The preeminent American illustrator for the first three decades of the Twentieth Century, J.C. Leyendecker’s influence has encompassed a countless number of visual artists, while spanning several generations. His emphatic brushwork and heroic, young men, have stamped an indelible image of sophistication and virility, upon America’s visual conscience.
Joseph Christian Leyendecker was born in Germany in 1874 and came to America at the age of eight. Studying first at the Chicago Art Institute, he completed his formal artistic training at the Acadamie Julian in Paris.
Upon his return, as a thoroughly trained artist with immense technical facility, Leyendecker had no difficulty in obtaining top commissions for advertising illustrations and cover designs for the leading publications…His advertising illustrations made his clients famous. The Arrow Collar Man was a byword for the debonair, handsome male, and women wrote thousands of love letters to him…
From Walt Reed’s The Illustrator in America: 1860-2000, The Society of Illustrators, Inc.
Renewed interest during the 1970s, ushered in a new generation of enthusiasts. The poster design by Richard Amsel, for George Roy Hill’s The Sting from 1973, was directly influenced by Leyendecker’s work for The Saturday Evening Post. Four years later he would be inducted into the Society of Illustrators Hall of Fame. Even today, his iconic style continues to inspire the men’s fashion industry, as seen in Karl Lagerfeld’s recent collection of photography for VMAN’s magazine. Arguably, Leyendecker’s archetypal male has, in essence, become the fashion industry’s standard for the male model.
My own interest in Leyendecker began with Norman Rockwell, my favorite illustrator. Many of Rockwell’s earliest commissions disclose a straightforward influence, specifically the brushwork constructing the interior form of some sturdy male figure.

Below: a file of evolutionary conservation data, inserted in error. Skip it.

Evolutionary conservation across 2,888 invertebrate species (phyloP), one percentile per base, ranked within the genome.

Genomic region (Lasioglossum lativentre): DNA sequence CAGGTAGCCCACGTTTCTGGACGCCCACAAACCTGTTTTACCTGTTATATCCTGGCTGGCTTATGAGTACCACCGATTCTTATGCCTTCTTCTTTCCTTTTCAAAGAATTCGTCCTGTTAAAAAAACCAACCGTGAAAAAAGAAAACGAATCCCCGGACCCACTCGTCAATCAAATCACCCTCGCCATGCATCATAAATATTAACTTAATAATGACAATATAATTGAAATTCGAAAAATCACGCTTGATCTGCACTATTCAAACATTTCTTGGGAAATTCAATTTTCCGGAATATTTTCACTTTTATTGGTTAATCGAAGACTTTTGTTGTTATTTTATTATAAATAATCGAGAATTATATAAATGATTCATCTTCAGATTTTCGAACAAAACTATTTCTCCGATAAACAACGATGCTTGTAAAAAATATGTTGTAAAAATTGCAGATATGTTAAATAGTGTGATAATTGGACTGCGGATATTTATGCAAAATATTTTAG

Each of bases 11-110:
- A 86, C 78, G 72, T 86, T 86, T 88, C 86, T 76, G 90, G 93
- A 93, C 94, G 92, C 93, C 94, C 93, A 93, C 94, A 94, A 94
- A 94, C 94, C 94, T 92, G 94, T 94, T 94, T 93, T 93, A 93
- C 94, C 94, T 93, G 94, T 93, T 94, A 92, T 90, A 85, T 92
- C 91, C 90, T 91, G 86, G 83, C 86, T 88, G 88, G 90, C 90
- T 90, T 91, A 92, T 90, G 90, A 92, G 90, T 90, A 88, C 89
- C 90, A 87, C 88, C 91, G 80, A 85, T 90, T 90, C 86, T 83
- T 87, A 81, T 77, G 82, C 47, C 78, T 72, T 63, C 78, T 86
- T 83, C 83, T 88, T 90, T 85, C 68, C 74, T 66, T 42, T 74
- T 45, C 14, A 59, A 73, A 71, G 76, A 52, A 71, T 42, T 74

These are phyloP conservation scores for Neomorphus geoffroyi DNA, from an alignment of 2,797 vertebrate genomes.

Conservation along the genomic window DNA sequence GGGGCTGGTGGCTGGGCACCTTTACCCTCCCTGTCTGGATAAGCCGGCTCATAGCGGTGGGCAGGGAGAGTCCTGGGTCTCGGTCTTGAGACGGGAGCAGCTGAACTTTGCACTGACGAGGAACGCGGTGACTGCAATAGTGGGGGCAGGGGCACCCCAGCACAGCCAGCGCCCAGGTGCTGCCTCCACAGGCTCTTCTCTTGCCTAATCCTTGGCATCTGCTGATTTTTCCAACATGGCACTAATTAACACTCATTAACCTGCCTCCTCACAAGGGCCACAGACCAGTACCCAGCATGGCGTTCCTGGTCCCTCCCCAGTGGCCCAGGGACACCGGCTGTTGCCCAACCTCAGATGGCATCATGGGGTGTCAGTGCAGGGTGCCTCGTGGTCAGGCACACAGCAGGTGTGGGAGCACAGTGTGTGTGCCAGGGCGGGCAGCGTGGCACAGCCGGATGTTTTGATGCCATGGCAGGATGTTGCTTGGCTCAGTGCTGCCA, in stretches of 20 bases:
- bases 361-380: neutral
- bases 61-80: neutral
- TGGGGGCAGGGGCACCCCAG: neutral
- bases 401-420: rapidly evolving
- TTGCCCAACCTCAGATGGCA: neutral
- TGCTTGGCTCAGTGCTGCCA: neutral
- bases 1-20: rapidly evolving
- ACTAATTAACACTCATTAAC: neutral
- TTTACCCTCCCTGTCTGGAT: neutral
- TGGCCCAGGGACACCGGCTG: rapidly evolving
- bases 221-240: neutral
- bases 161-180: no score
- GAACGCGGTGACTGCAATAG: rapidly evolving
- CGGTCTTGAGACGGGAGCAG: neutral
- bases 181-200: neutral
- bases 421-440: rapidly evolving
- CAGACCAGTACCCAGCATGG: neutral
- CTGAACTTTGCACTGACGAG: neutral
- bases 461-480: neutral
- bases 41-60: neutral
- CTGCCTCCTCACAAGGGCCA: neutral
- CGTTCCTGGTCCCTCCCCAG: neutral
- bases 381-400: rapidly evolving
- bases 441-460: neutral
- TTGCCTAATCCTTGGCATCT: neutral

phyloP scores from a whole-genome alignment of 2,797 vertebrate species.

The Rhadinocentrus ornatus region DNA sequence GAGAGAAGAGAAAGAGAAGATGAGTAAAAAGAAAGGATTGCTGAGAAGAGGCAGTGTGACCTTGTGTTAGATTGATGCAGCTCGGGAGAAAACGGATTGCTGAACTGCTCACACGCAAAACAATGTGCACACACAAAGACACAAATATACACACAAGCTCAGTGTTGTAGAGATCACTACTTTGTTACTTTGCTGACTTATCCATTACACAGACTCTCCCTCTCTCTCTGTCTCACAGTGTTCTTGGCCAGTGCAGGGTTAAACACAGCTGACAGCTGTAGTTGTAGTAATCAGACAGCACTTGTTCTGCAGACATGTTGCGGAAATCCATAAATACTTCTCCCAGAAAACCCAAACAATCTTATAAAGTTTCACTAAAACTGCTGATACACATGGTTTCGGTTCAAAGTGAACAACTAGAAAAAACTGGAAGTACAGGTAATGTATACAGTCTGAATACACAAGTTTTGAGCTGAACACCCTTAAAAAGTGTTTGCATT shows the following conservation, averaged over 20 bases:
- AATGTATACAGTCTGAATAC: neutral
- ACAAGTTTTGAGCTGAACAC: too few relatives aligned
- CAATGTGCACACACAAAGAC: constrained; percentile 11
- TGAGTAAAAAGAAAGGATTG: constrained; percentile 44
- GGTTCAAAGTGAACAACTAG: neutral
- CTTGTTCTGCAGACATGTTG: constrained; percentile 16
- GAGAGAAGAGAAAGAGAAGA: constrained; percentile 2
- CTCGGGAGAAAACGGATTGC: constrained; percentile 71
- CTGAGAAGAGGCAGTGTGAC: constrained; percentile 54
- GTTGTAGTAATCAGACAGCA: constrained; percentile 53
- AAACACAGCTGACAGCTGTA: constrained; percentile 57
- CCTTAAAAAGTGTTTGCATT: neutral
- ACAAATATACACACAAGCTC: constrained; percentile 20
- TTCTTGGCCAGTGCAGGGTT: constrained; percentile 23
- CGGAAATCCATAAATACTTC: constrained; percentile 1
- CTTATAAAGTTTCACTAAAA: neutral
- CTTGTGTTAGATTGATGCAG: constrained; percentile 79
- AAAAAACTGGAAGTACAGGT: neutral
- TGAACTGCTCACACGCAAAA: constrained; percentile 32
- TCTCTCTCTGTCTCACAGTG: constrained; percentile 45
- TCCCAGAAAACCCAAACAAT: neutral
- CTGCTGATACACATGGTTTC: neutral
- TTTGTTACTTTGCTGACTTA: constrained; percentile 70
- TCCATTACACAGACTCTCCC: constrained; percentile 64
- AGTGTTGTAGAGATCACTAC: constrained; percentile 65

Though Rockwell would eventually shed these overt appropriations, in my opinion his work retained a definitive Leyendecker influence. The template used by both artists for the cover of The Saturday Evening Post, is strikingly similar: The story is told with one or two figures, a few necessary props, all inhabiting a very small space within the visual plane of reference.
Perhaps this was by design. Most likely this formula was seen as economically successful by the art directors of their day and both Leyendecker and Rockwell were creating within a similar set of graphic boundaries.
Interestingly enough, there seems to be certain academic controversy concerning the creative relationship between these two illustrators, propelled in part by a relatively new book (2008) entitled J.C. Leyendecker, published by Abrams Books. Rockwell has undoubtedly eclipsed Leyendecker in notoriety and influence. However, I would argue that Leyendecker’s artistic innovations established much of the visual groundwork, upon which Rockwell was able to build his illustrious career.
Regardless of one’s position concerning this argument, his impact upon the visual arts is indisputable. Therefore, with due reverence illostribute salutes one J.C. Leyendecker.
To all the contributing illustrators, I would like to extend a special thanks. This is hopefully only the beginning, of a long and valuable collaboration.Read More